In this series of articles, I plan to look at simple building blocks of games programming, leading to programming a simple game.
Since the author has minimal experience of writing games he isn’t the best person to be trying to “teach” others.
I was amazed to hear about this programming series, but I didn’t know exactly how the game was going to be written, or implemented on SEVEN different platforms, each with a different BASIC, and two different processors.
Your correspondent knew that BASIC probably wouldn’t be involved from the first episode simply because one of the target platforms was a console. On top of that, the stated aim was to use the design of the Intellivision game Astrosmash – an action game based loosely on Asteroids – as a base, trying to implement that kind of high speed action game from BASIC wouldn’t produce a favourable outcome.
I’ve now found out that, although this course will be using Z80 Assembler and 6502 Assembler, it’s not really a case of learning to program in those languages, but how to use an extensive game template linked with another two files, where most of the code has been prepared. It could be a bit like a game making package, such as “Shoot ‘Em Up Construction Kit”, although in this course you actually type in or modify a few lines which represent a small percentage of the total code and you don’t have to learn many Z80 or 6502 instructions.
Again, the author’s arrogance means that he has no information to work from but still wrongly believes that he’s equipped to make guesses at how the Electric Adventures course will play out.
Obviously, there were no such templates around in 1984-1985 when I was being driven slowly round the bend by Commodore BASIC V2 on the C64.
But there were books with programming examples with some of them offering simple frameworks to work from; the author either didn’t read them or wasn’t really looking properly, but that’s his failing rather than anything else.
I asked him how to make the sprites bounce off each other as well. His now legendary reply was “Oh, that would be VERY difficult!” and that was the end of this programming session. This was the point where I gave up on the C64, and decided to look around for a replacement which could also play polyphonic music.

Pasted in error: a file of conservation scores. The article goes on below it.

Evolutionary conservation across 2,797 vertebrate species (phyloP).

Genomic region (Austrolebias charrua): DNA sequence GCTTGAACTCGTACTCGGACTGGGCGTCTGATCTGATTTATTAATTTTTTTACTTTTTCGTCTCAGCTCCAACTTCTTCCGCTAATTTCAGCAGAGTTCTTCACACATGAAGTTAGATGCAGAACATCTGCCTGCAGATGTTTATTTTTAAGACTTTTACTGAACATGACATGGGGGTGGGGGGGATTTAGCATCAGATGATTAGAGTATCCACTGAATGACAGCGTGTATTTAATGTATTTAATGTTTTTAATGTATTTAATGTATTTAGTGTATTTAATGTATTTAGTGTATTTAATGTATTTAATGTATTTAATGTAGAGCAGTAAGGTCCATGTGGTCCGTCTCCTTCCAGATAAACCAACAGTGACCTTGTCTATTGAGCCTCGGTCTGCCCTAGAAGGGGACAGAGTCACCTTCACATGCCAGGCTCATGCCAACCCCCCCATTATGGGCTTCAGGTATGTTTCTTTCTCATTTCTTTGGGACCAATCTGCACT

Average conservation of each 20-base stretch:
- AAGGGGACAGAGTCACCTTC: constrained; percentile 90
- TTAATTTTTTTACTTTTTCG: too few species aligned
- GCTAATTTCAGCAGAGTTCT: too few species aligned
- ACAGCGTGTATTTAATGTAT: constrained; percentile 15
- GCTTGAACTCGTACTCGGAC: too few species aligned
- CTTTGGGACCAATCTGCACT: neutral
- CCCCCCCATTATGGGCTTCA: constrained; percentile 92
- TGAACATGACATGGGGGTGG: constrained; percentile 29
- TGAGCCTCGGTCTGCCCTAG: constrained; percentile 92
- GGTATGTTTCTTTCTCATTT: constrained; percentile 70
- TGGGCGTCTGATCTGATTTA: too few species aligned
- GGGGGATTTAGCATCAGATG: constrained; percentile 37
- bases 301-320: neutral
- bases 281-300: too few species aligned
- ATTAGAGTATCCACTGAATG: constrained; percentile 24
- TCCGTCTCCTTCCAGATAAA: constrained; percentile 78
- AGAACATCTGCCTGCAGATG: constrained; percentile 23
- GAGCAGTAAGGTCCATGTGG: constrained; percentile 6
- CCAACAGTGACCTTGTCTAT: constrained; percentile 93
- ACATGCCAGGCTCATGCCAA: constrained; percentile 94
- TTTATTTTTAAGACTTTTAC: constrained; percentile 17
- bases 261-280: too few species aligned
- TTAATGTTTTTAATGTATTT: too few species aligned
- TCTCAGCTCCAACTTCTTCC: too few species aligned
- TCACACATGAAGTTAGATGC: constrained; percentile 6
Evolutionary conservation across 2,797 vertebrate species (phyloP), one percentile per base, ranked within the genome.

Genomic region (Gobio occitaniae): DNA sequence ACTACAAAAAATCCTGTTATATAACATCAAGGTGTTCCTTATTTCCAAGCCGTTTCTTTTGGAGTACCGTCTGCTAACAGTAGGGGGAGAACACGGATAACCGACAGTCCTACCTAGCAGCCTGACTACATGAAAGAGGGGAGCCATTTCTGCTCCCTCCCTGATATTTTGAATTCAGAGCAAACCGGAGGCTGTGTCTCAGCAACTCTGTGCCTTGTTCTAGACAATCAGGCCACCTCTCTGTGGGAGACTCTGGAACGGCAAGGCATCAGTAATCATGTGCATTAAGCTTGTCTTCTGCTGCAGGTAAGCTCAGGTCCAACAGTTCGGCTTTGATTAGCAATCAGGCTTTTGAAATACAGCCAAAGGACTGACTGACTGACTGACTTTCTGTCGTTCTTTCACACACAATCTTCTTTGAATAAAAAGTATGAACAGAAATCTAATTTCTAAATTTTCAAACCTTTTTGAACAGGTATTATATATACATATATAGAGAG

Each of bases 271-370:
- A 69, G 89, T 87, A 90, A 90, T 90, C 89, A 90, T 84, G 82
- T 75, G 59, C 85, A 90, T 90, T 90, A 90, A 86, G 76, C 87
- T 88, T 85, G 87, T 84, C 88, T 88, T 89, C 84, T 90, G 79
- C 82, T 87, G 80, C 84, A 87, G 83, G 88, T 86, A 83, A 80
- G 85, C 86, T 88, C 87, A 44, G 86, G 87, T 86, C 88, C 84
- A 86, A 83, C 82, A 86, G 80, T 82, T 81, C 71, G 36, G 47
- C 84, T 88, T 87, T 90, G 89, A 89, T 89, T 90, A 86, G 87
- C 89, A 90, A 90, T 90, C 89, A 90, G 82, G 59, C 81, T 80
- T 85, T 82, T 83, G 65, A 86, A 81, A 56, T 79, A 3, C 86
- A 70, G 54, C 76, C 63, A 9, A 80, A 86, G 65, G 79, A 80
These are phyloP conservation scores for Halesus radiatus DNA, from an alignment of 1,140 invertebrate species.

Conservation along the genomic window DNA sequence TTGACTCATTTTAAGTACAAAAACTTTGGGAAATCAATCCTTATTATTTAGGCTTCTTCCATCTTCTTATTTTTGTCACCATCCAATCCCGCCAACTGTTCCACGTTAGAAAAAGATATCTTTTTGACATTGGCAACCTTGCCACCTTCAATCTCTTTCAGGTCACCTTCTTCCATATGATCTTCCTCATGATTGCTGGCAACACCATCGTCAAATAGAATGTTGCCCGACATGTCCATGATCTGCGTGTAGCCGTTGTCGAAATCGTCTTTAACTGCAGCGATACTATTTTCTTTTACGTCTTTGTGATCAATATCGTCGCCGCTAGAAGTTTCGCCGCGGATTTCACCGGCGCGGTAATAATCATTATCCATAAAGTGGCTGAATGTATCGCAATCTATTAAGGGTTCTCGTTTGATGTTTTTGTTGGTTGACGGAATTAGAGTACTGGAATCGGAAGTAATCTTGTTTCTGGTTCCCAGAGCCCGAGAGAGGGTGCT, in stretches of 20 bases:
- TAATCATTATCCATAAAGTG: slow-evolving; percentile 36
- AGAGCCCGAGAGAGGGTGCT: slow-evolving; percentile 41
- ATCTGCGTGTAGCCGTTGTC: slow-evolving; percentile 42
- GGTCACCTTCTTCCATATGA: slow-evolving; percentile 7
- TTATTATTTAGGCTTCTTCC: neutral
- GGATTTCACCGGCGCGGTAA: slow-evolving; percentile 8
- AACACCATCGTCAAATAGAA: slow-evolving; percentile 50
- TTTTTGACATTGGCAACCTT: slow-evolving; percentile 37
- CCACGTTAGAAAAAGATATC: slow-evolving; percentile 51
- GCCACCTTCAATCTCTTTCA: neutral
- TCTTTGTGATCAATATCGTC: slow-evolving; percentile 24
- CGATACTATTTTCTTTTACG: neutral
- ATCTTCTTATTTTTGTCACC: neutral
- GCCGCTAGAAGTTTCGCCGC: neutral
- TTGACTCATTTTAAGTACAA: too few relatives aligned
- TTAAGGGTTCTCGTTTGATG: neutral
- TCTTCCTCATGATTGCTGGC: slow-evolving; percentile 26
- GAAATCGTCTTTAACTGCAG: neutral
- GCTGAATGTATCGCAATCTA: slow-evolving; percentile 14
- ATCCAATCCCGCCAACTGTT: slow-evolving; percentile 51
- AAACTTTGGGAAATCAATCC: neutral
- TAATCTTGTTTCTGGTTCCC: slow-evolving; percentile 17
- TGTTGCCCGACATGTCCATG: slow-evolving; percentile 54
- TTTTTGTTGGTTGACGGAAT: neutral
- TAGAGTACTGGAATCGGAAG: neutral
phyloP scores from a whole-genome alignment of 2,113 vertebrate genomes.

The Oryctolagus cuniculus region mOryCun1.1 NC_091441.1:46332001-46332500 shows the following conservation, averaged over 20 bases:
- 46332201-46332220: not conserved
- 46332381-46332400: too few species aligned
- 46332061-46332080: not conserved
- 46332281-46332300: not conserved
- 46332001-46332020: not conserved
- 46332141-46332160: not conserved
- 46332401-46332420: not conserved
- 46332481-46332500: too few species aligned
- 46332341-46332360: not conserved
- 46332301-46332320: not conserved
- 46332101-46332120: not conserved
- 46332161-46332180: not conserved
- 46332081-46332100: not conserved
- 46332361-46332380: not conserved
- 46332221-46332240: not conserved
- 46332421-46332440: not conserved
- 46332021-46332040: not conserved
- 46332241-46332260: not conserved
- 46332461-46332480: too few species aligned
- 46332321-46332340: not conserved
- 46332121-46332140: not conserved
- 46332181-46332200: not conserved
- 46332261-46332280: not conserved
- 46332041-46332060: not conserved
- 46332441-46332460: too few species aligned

And this is why the author failed to program the C64 – because he gave up. Trying to blame the machine itself, the “C64 group leader”, Jack Tramiel or anyone else for that matter is pointless because they’re not to blame. If the author had really wanted to program like the tens of thousands of people who managed quite happily he would have stuck with it.
And the idea that anything said to the author at a computer club in 1984 is somehow “legendary” is amusing and, again, demonstrates the author’s arrogance.
We’ve already got a big building block for a simple game, which is the program I recently posted in a de debunk. My opponent, the C64 fanatic TMR, has criticised my program as being “cack handed”
Your correspondent actually referred to it as “ham-fisted” rather than “cack handed” and the author not being able to directly quote from one blog to another is just another example of his incredibly poor comprehension.
The revised program appears to use a better solution, but until we see how it handles sprites colliding from different angles it’s hard to be sure it properly solves the problem.
and even refused point blank to convert this listing into Commodore BASIC V2 for the C64. I’m not sure why this is, but it’s probably for some really nasty and devious reason, such as gaining a feeling of superiority by actively trying to prevent other people from learning to program.
The author may not be sure but a reason was clearly stated: your correspondent isn’t here to entertain the author by jumping through the hoops he specifies and the author needs to grow out of his childish sense of entitlement if he believes otherwise. There are no “really nasty and devious” reasons involved in the real world, all of that is merely inside the author’s head.
Of course, PEEK and POKE commands can’t be used with the same memory locations, or in the same way on MSX as on Tandy/Dragon. Even some of the numbers to PEEK and POKE are different on the Dragon and Tandy, which was to avoid legal problems because the Dragon was based on the Tandy Colour Computer.
Your correspondent has to wonder why the author hasn’t whined about the use of PEEK or POKE on these machines but presumes it’ll be because he isn’t trying to blame them for his own previous failings.